Most of the stations close their ticket counters at 9pm. After that, passengers have to buy their tickets from the machines which most of the time either don’t work at all or can’t process the money they are given.
I suggest selling KTMB to a private company that can run the system efficiently, like how Putra is being run. [TRANSIT: As if PUTRA / RapidKL is being run so well!]
Just in case KTMB is thinking of publishing a reply stating how sorry it is about the difficulty I encountered and how it is trying to improve the service, all I would say to them is to just save it and resign from your job.
Anyone who thinks I am overreacting or that my allegations are baseless, just take a ride on the trains and prove me wrong.
Bandar Baru Sungai Buloh.
As above, we will investigate and ask for more details. More to come soon.
In response to Jeremy’s letter, TRANSIT has issued the following statement which we have copied to the Minister of Transport, Secretary General of the Ministry of Transport and the Director General of the Department of Railways.
The Association for the Improvement of Mass-Transit (TRANSIT) wishes to express its shock and dismay regarding the incident described in the letter by one Jeremy Vinesh, which involved a major service delay, a poorly maintained Komuter Electric-Multiple Unit (EMU) trainset and an allegedly careless and negligent KTMB employee.
According to Jeremy’s description, the service delay was 1 hour before the scheduled train arrived. However, his description of the train suggests to TRANSIT that it should never have been brought into service. If the employees of the Komuter division allowed a train that was so mechanically deficient to be “noticeably leaning to one side” to continue into service carrying passengers, they have displayed gross carelessness and negligence. Aside from violating their responsibilities as KTMB employees, they have violated their client’s charter and promises of safe and efficient service.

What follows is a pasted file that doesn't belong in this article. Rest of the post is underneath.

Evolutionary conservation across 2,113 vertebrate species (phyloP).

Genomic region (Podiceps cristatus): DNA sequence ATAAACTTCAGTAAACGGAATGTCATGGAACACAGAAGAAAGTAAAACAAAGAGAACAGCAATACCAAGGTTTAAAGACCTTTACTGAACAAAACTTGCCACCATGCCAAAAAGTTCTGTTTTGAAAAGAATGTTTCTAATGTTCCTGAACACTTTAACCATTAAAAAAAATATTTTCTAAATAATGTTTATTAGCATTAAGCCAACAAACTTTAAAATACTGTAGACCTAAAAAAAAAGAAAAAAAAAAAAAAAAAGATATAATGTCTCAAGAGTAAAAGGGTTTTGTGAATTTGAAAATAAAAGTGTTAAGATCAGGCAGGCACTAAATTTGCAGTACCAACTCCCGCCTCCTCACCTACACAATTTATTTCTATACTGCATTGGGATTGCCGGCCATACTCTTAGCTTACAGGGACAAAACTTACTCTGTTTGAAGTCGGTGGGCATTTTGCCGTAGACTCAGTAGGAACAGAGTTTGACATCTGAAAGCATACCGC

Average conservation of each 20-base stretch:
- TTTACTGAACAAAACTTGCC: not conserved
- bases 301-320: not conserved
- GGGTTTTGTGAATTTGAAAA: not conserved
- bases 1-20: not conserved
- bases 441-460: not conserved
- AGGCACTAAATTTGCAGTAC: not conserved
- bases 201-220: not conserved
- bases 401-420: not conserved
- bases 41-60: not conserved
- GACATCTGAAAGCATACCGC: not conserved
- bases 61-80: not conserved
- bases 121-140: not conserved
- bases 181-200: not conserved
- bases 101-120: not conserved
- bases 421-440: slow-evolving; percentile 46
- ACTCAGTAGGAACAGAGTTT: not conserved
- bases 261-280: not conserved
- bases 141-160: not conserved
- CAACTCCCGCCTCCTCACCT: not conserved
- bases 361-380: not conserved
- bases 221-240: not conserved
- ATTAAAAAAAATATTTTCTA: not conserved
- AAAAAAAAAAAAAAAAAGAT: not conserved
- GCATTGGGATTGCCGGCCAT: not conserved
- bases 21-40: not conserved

The description of the KTM Komuter driver abandoning the train when it made the unexpected stop is even scarier. It suggests that the employee was poorly trained and unable to respond to a dangerous situation. This calls into question KTMB’s safety practices and employee training. That the emergency number was cut off also reflects poor training and poor handling of dangerous situations.
Jeremy also described another train coming from the opposite direction that “brushed past” and “hit the train, causing sparks and violently jolting it”. Any kind of situation where a train stops is extremely dangerous and the train should have been evacuated safely. That another train stuck the stopped train suggests that the other driver was unaware of the situation and did not respond properly. This also suggests a serious breakdown in communications at KTMB’s control centre.
The incident described by Jeremy suggests that KTMB has let itself become a danger to the safety of the traveling public. TRANSIT asks that Jeremy and other passengers on the train contact us immediately at firstname.lastname@example.org / 012-248-3330 with details about the incident, especially the date and time and the last station that the train stopped at.
Furthermore, TRANSIT calls upon the Director General of the Department of Railways and the Minister of Transport to launch an investigation into the incident. We also call on the Managing Director and the Board of Directors of KTM Berhad to respond to the allegations as described by Jeremy Vinesh.
TRANSIT has always been concerned about the state of mass-transit in Malaysia. Unfortunately, the Malaysian government has seen fit to invest very little into public transport service and prefers to devote its attention to new, costly megaprojects such as LRT extensions to suburban areas at RM400 million /km. Then there is the KL-Ipoh Electrification and Double Tracking project that went RM1.4 billion over budget, finished in May 2007 and *still* does not have trains operating.
The public and wakil rakyat can no longer ignore this situation, especially since our safety is now at risk.